“Firstly, we are going to put up a new board in the Market Square, which will feature a map, business advertising and information about walks in the area, because the town has official Walkers are Welcome status. The board should be in place by the end of August,” he said.
“We also want to clean up the Market Square and we would like to refurbish the Festival Hall, but we need to apply for grant aid to do that. We have already got some quotes in for the work which needs doing.
“Shopping-wise, I think Market Rasen is holding its own. Our market days are Tuesdays (when there is also an auction), Fridays and Saturdays, and we are keen to get more stallholders.”
Products currently sold include vegetables, flowers, pet foods and cards and there is also a burger van and a Grimsby fish van.
“We have launched an initiative to attract more stallholders by giving them the opportunity to pay for a stall for four weeks, then enjoy trading for another four weeks for free,” added Councillor Bower.
Market Rasen boasts a real mix of long-standing family-run businesses and newer enterprises, set up during tough times, who are managing to make their mark in the town.
There is a selection of cafés and pubs – including those which have benefitted from a recent injection of cash – and Market Rasen has a good mix of professional service firms too, such as estate agent Walter’s and the accountancy firm Nicholsons.
Among the town’s dining gems is The Albion Tea Room in Queen Street, which has been run by Mrs Anne Jopson and her partner Ronnie for the past six years and which serves everything from delicious sandwiches and rolls to mouthwatering desserts.
Mrs Jopson and her team treat all customers in the same friendly manner, encouraging them to return time and again.
“We have many regular customers, some of whom visit from Scunthorpe, Grimsby and Sleaford; the regulars are those who keep a business going even through these difficult times,” said Mrs Jopson.
The Tea Room is open from Tuesday to Sunday and Mrs Jopson said its Sunday Lunches are a great success. Friday night opening has been abandoned for the time being, however, due to a lack of diners.
“We shall look at this venture again later on, because you have to keep trying new ideas particularly through difficult times. Our customers are very special to us and we appreciate their loyalty at all times.”
SINGING FOR THE BRAIN
Market Rasen is poised to be the first place in Lincolnshire to get a new group designed to help people with dementia.
The Alzheimer’s Society is looking for lead volunteers and assistants to set up its first ‘Singing for the Brain’ group pilot in Lincolnshire, which it hopes to get off the ground in September.
Society East Midlands – Lincolnshire & Northamptonshire Volunteering Officer Bex Mezzo said: “This will be the first such group in Lincolnshire, but hopefully there will be many others.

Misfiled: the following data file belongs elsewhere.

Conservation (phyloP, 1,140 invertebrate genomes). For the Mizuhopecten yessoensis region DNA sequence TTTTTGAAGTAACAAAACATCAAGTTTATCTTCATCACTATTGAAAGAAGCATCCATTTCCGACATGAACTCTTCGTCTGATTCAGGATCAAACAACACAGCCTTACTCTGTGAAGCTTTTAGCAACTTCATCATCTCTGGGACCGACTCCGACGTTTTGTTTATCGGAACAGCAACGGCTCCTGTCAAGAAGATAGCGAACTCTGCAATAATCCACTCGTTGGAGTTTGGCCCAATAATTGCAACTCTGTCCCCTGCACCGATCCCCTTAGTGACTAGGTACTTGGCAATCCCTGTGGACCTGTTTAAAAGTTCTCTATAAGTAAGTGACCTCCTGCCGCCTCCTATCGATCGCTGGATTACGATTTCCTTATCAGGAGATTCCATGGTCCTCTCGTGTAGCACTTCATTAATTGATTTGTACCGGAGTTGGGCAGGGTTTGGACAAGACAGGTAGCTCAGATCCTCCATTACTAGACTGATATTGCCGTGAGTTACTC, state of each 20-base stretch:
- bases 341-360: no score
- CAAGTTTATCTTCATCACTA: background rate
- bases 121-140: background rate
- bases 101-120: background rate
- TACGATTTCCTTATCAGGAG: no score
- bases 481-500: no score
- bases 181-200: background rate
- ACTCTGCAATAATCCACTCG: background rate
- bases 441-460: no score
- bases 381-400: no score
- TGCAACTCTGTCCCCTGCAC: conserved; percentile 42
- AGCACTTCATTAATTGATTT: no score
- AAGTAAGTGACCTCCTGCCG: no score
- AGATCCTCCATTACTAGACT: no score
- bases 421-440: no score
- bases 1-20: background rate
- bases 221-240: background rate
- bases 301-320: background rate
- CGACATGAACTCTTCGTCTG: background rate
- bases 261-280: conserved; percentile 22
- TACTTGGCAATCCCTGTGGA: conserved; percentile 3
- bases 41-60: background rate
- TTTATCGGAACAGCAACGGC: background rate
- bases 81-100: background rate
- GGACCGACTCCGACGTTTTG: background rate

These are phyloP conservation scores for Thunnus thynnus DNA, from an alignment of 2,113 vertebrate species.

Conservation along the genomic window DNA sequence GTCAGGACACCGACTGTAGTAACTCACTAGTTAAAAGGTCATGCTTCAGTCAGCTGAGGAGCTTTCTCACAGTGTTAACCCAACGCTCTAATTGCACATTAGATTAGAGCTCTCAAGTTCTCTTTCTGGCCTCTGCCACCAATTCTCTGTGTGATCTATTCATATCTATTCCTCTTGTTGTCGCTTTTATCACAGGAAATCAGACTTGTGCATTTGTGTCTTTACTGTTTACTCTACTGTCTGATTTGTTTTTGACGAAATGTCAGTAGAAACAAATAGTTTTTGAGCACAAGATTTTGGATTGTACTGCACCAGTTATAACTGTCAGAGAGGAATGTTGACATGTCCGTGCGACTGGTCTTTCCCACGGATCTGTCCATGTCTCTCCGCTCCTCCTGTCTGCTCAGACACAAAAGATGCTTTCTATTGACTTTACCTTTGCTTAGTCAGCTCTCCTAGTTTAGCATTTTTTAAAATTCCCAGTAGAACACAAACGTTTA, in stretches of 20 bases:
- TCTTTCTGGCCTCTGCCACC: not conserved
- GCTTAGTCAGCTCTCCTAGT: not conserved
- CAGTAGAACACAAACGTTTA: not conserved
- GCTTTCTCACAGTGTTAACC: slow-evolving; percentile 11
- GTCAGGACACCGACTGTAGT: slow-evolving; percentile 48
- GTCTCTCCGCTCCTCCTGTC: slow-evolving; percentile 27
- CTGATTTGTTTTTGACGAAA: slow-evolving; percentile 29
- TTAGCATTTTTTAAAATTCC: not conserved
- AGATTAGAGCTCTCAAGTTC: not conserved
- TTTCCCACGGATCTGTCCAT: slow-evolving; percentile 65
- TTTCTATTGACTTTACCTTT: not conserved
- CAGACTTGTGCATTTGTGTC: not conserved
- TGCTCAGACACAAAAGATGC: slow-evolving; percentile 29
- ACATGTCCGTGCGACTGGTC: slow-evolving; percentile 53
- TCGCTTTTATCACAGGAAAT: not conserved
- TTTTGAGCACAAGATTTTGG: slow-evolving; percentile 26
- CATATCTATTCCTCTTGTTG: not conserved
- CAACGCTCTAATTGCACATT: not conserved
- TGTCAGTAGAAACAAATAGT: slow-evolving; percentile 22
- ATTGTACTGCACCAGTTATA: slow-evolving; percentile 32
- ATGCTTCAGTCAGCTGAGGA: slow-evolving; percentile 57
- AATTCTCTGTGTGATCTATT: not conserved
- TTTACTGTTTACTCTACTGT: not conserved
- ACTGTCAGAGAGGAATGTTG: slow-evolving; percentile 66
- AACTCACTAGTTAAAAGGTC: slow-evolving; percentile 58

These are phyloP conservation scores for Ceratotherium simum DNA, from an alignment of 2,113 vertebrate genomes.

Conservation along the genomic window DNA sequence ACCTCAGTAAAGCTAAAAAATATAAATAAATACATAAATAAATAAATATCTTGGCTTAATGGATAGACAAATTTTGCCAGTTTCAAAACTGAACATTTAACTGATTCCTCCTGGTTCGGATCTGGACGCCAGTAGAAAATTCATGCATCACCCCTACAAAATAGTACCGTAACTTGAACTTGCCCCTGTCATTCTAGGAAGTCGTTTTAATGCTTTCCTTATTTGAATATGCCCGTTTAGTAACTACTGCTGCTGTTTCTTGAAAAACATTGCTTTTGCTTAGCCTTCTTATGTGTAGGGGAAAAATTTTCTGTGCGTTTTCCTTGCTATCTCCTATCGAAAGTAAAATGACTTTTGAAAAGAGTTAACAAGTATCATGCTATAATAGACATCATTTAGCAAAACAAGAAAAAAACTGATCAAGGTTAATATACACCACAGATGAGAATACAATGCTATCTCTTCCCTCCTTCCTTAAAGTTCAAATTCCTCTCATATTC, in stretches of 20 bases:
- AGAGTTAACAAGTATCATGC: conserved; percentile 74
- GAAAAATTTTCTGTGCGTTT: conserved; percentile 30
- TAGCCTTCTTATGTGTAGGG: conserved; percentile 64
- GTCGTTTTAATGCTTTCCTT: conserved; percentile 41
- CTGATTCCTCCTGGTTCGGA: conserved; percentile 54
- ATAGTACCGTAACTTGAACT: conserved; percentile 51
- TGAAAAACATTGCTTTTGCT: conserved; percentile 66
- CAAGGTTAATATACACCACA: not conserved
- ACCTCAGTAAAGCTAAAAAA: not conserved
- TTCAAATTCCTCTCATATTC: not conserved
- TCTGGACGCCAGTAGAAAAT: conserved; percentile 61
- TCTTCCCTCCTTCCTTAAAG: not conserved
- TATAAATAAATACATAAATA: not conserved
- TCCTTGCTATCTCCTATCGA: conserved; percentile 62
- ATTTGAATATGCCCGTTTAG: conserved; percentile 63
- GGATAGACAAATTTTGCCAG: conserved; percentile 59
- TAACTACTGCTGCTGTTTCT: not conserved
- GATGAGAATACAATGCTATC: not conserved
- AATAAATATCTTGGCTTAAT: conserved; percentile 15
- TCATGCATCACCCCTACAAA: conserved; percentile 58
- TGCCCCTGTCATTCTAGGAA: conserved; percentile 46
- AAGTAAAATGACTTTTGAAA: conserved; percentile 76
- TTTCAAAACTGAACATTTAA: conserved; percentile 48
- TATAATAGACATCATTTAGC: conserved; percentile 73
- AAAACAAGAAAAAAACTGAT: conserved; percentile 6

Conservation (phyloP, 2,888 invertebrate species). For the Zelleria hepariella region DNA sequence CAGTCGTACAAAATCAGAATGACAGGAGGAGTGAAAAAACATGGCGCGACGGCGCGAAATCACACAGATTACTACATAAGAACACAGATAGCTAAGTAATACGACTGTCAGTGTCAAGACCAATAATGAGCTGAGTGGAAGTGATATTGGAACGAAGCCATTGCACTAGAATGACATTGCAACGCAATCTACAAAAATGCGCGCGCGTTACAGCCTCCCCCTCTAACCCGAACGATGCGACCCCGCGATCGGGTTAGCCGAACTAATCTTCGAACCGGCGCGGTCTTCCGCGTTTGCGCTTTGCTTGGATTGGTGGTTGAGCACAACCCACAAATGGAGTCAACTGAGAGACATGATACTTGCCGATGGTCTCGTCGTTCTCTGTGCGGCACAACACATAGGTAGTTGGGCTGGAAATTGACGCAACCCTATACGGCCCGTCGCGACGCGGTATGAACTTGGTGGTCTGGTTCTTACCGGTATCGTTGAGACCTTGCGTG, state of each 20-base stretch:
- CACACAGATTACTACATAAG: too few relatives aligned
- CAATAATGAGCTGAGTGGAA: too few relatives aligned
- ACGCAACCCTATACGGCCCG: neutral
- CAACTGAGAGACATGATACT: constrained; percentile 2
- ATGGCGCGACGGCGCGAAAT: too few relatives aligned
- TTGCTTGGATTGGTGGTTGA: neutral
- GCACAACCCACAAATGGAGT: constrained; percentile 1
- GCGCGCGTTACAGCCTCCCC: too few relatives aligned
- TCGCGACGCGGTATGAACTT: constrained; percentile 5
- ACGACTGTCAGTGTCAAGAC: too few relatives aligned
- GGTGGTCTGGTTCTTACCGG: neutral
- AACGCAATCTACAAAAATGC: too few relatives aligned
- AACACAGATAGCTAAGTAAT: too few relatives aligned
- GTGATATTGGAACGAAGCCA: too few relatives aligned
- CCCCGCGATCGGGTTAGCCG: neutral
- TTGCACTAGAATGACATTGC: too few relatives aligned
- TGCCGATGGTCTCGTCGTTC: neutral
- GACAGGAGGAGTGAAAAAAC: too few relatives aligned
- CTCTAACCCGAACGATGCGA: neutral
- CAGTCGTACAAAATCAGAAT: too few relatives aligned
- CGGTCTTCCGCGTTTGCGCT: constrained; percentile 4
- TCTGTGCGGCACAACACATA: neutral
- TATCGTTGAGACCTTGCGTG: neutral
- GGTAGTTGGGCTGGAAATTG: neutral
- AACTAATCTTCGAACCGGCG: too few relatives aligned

Singing for the Brain is a programme developed by music specialists to help people with memory problems and it has been specifically created for people with dementia, and their carers, to help to sustain mental and psychological wellbeing.
“This is through stimulating and challenging singing and gentle physical activity – and much more than just a sing-along,” said Ms Mezzo.
The Society said that Singing for the Brain provides an opportunity to build friendships, gain support and share experiences with people who understand the issues surrounding living with dementia and that it is also great fun and uplifting for everyone who takes part.
“We know that it promotes communication through singing, which can help with articulation, concentration, focus and motivation. We have specially trained facilitators who deliver a varied programme of vocal, rhythmic and gentle physical exercise and dance along with songs from different eras and styles to match everyone’s tastes,” added Ms Mezzo.
For more details contact Bex Mezzo on (01636) 642892.
MAKE YOUR GOING GREEN
A peaceful wildflower meadow and woodland, beside a spring fed stream offers a final resting place.
Most of us prefer not to think about what will happen when we die. It is, however, the one thing that is unavoidable. When it does happen funeral arrangements are often made in a spontaneous way; amid the grief and sorrow our bodies are laid to rest, in an unfamiliar cemetery or dispatched following a short ceremony at a crematorium.
Green burial is not a new concept – until the industrial revolution and the growth of towns and cities our remains were buried in familiar village churchyards with trees and rich carpets of wildflowers. The place of burial was in the community where you were born and lived all your life, close to your family and your friends.